] did not yield identification of additional studies. Of the 27 studies, 16 studies included here present the comparative cost-utility of two or more nonoperative interventions in managing symptomatic LBP, four studies evaluate the cost-utility of two operative interventions against each other in managing LBP, and seven studies compare the cost-utility of a nonoperative intervention with an operative intervention. All 27 studies identified for inclusion in this review were examined independently by all the reviewers (SSI, SHB [treating surgeon], MHW, SKT, SSH) on three different aspects to ascertain their study quality: (1) source of risk of bias: each study was assigned a low or high risk of bias based on the 12 question criteria proposed in Cochrane Back Review Group’s (CBRG) 2009 guidelines [7
]; (2) strength of recommendation was determined as strong or weak based on the American Thoracic Surgeons (ATS) Guidelines and Recommendations [31
]; and (3) quality of evidence was rated as high, moderate, or low based on the ATS Guidelines and Recommendations [31
The composite quality score was the score for each dimension of quality (risk of bias, strength of recommendation, and quality of evidence). The composite quality score for each study was calculated based on the score it received from the majority of the reviewers on each dimension of quality mentioned. For example, a study receiving a high risk of bias from two reviewers but a low risk of bias from the remaining three was assigned an overall low risk of bias for the purposes of this systematic review. The same study receiving a scoring of strong recommendations from three reviewers and weak recommendations from two reviewers was determined to have made strong recommendations overall for the purposes of this review. A majority opinion on each dimension of the quality score (risk of bias, strength of recommendations, quality of evidence) emerged for each examined study, eliminating the need to reevaluate or resolve any inconclusive overall scores through consensus. There was moderate variability in interobserver grading of articles. Bias (graded as high or low) consisted of five of five authors agreeing 26% of the time (seven of 27 studies), four of five authors agreeing 44% of the time (12 of 27 studies), and three of five authors agreeing 30% of the time (eight of 27 studies). Strength of recommendations (graded as strong or weak) consisted of five of five authors agreeing 30% of the time (eight of 27 studies), four of five authors agreeing 37% of the time (10 of 27 studies), and three of five authors agreeing 33% of the time.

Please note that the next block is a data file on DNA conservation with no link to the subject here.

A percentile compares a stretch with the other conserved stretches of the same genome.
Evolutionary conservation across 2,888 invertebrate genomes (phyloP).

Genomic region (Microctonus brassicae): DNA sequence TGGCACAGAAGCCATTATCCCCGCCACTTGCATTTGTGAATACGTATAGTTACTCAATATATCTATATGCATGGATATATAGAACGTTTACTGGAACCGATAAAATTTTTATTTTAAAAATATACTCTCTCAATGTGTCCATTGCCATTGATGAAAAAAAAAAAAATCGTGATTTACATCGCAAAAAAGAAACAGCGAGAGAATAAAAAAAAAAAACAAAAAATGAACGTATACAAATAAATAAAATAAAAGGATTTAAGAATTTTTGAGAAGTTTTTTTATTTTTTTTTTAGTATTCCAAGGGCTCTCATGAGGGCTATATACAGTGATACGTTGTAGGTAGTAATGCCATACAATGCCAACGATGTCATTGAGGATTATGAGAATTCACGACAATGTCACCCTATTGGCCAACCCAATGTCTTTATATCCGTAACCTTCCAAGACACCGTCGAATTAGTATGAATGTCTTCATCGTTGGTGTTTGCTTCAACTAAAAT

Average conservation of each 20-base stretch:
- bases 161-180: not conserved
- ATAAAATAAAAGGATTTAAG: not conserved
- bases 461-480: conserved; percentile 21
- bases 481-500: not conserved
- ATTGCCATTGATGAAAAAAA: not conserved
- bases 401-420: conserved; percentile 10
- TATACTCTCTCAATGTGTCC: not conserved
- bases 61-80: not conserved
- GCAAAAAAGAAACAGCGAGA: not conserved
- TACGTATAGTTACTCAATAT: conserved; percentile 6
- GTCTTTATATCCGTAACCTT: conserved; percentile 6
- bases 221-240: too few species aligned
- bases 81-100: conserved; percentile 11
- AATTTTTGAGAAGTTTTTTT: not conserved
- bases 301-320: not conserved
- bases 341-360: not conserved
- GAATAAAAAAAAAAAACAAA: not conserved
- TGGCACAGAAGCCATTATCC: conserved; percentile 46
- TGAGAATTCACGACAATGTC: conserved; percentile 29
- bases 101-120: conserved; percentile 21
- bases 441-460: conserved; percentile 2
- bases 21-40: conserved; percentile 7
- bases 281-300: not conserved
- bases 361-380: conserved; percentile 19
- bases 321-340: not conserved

Quality of evidence (graded as high, moderate, low) consisted of five of five authors agreeing 15% of the time, four of five agreeing 33% of the time (nine of 27 studies), and three of five authors agreeing 52% of the time (14 of 27 studies).
Nine studies (six in Table , three in Table , and zero in Table ) were determined to have a high risk of bias [7
]. The majority of the studies were scored to have weak recommendations (17 of 27) and moderate evidence quality (18 of 27).
Design details of studies reporting the comparative CUA of two or more nonoperative interventions
Details of studies reporting the comparative CUA of a nonoperative intervention relative to an operative intervention
Details of studies reporting the comparative CUA of two operative interventions
The following data were extracted from each selected article: (1) study design; (2) source for utility cost data; (3) study length; (4) compared interventions; (5) number of patients recruited; (6) patients’ mean age; (7) percentage lost to followup; (8) baseline patient characteristics; (9) diagnosis or indication; (10) utility values; (11) QALYs gained; (12) total cost: direct charges or reimbursement and estimated indirect costs; and (13) CUA findings.
Many studies estimated an indirect cost, or a societal cost, based on considerations of time from work and lost productivity. All cost data were converted to US dollars (if necessary) using end-of-year currency exchange rates (available at http://www.oanda.com/currency/converter
). The inflation-adjusted 2010 US dollar cost of an intervention was calculated using the consumer price index inflation calculator (available at http://data.bls.gov/cgi-bin/cpicalc.pl
). For cost data collected over several years, the final year was used as the index year for currency conversion and inflation adjustment. If the year of cost data collection was not specified, the year of publication was used as the index year.